Skip to main content
ARS Home » Plains Area » El Reno, Oklahoma » Grazinglands Research Laboratory » Agroclimate and Natural Resources Research » Research » Publications at this Location » Publication #343843

Research Project: Uncertainty of Future Water Availability Due to Climate Change and Impacts on the Long Term Sustainability and Resilience of Agricultural Lands in the Southern Great Plains

Location: Agroclimate and Natural Resources Research

Title: Regional drought early warning, impacts, and assessment for water and agriculture in the lower Rio Grande valley, 2016-2017

Author
item Brown, David
item Kos, Leah - University Of Oklahoma
item Shafer, Mark - University Of Oklahoma

Submitted to: Grazinglands Research Laboratory Miscellaneous Publication
Publication Type: Abstract Only
Publication Acceptance Date: 8/25/2017
Publication Date: 10/23/2017
Citation: Brown, D.P., Kos, L., Shafer, M. 2017. Regional drought early warning, impacts, and assessment for water and agriculture in the lower Rio Grande valley, 2016-2017 [abstract]. 42nd Climate Diagnostics and Prediction Workshop. Available at: http://www.cpc.ncep.noaa.gov/products/outreach/CDPW42/08-Brown.pdf.

Interpretive Summary: Abstract only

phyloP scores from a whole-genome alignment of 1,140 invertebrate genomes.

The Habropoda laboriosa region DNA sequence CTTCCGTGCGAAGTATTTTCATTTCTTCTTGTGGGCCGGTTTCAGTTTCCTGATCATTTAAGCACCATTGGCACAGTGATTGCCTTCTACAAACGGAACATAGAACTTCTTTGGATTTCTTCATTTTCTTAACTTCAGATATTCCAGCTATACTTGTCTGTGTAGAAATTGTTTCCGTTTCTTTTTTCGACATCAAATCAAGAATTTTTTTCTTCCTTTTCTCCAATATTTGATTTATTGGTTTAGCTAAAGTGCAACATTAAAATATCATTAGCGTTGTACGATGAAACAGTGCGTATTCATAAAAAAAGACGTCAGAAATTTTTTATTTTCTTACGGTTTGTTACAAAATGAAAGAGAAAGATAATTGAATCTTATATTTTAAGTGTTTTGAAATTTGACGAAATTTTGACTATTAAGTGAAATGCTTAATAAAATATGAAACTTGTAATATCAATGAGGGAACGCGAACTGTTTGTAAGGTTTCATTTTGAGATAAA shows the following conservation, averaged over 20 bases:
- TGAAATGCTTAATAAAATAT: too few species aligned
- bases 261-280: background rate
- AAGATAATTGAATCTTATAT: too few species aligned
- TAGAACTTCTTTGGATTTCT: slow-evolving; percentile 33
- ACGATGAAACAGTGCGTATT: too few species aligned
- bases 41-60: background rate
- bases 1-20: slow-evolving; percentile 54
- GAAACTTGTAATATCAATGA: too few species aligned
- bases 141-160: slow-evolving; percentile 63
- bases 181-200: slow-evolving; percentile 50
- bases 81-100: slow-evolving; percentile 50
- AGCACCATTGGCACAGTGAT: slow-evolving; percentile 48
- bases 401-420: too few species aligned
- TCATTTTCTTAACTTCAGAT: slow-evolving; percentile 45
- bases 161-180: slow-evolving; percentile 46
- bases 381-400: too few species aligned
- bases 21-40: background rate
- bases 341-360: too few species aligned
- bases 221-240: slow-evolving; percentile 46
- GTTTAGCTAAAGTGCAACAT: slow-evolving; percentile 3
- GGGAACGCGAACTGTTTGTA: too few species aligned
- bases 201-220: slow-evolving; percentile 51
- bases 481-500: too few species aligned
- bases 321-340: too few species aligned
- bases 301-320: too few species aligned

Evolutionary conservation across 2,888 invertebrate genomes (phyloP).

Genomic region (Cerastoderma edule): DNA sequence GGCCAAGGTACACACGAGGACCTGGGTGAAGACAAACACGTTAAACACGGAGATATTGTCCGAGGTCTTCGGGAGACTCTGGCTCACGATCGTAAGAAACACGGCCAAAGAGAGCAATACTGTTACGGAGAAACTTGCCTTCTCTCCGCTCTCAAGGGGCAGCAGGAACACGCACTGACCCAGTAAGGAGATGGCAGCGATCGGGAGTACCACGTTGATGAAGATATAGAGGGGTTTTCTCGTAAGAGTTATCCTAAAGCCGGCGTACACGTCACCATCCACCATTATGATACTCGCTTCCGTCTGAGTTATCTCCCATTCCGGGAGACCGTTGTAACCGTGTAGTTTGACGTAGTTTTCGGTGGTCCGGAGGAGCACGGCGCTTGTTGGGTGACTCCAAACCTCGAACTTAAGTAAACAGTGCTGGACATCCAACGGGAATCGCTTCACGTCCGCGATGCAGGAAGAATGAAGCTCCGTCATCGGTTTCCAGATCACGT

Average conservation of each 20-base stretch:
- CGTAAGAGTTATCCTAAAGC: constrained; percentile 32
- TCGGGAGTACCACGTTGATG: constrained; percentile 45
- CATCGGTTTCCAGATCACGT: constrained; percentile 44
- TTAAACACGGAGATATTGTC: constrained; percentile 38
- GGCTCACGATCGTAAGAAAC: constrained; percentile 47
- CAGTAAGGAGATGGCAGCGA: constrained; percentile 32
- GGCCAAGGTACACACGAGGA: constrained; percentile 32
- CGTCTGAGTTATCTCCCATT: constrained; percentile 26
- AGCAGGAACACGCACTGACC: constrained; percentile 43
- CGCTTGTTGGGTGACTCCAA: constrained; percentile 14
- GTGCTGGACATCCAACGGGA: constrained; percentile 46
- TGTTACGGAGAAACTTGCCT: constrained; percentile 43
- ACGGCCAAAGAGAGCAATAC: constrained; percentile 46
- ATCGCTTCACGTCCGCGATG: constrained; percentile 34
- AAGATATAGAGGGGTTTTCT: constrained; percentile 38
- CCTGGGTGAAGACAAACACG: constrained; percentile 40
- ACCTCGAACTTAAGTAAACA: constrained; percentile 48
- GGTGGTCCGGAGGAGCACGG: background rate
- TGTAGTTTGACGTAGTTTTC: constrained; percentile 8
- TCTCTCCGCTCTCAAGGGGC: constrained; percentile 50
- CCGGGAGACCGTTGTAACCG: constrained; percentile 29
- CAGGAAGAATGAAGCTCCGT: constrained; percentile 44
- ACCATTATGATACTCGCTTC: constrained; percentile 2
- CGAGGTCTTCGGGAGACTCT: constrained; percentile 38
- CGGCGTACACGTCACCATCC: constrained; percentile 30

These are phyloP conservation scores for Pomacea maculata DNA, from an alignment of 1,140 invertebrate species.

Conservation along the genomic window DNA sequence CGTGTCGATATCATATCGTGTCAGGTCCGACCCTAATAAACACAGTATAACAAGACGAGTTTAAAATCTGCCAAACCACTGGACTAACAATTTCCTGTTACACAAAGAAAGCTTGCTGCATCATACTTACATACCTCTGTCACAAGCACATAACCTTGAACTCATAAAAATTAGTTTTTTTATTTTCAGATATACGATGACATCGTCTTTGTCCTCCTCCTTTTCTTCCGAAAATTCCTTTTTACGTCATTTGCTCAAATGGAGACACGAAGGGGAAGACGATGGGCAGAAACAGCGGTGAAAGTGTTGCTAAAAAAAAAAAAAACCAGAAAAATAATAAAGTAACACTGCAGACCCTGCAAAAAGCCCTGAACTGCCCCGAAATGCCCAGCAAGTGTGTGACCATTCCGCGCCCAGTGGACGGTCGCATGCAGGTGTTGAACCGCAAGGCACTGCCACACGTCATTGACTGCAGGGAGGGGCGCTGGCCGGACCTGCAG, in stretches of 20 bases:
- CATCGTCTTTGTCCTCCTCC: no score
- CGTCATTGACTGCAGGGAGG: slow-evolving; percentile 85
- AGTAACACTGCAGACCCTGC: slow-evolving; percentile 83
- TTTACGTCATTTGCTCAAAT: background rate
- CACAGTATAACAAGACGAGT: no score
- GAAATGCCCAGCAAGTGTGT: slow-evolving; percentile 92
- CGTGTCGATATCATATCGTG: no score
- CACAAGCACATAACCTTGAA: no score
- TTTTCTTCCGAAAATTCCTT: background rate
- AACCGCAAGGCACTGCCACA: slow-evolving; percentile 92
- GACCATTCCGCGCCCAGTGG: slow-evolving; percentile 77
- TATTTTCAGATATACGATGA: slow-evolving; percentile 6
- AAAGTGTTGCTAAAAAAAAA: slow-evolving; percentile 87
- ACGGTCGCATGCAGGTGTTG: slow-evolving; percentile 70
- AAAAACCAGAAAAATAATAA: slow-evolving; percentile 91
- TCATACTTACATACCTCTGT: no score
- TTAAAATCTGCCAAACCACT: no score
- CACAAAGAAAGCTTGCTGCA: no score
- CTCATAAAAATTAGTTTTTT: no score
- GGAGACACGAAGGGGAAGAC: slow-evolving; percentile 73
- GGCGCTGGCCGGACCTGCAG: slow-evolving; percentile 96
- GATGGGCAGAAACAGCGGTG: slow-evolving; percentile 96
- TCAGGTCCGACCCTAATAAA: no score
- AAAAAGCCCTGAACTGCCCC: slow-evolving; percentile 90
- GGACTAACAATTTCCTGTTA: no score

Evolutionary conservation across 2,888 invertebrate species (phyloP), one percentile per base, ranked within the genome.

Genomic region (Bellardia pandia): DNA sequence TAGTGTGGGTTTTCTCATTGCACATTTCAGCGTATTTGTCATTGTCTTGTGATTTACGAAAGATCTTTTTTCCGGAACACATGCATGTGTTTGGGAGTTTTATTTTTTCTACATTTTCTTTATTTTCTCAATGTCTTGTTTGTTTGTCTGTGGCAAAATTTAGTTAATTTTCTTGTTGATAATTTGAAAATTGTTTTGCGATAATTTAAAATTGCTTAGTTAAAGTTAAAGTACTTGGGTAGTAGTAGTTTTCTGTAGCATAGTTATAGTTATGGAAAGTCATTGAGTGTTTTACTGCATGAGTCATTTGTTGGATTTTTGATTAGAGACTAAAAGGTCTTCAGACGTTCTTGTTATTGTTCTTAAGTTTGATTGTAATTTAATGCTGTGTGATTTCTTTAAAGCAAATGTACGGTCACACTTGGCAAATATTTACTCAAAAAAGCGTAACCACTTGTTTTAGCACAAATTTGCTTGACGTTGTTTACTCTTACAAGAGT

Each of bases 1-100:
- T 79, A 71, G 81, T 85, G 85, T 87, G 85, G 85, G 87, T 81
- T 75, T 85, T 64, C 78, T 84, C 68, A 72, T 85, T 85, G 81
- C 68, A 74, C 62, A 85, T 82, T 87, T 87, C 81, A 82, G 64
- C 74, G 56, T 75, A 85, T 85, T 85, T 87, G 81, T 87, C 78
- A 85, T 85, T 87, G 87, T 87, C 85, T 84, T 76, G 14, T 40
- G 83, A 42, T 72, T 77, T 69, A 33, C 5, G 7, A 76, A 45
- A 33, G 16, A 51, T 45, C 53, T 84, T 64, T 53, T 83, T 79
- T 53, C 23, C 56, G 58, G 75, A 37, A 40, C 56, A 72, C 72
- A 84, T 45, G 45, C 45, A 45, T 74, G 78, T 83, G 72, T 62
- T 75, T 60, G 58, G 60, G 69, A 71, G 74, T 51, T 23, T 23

Technical Abstract: USDA’s Southern Plains Climate Hub (SPCH) and the University of Oklahoma’s Southern Climate Impacts Planning Program (SCIPP) contributed to a broad, multi-partnered effort to provide drought early warning information to water and agriculture management interests in the middle and lower Rio Grande basin in 2016 and 2017. In this presentation, we highlight specifically the efforts conducted in the Lower Rio Grande Valley in late 2016 and early 2017. We provide highlights from a series of stakeholder workshops designed around: (1) the provision of timely weather, water, and climate forecasts on a regional basis as well as historical and future contexts for drought; (2) the dissemination of tools and information resources related to drought early warning, preparedness, and education; and (3) the solicitation of expert user perspectives on drought management challenges and strategies. Key outcomes from the workshops included the identification of key physical and social science research questions associated with the impacts of extreme events on water and agriculture, the promotion of regional literacy on weather, water, and climate issues, and the engagement of cross-jurisdictional and transboundary partners and audiences. The workshops further contributed to broad, ongoing regional initiatives, for which SPCH and SCIPP are leaders, to enhance the decision-making capacity of water and agricultural interests through early warning of an extreme event, support implementation of adaptive management strategies, and foster new information networks.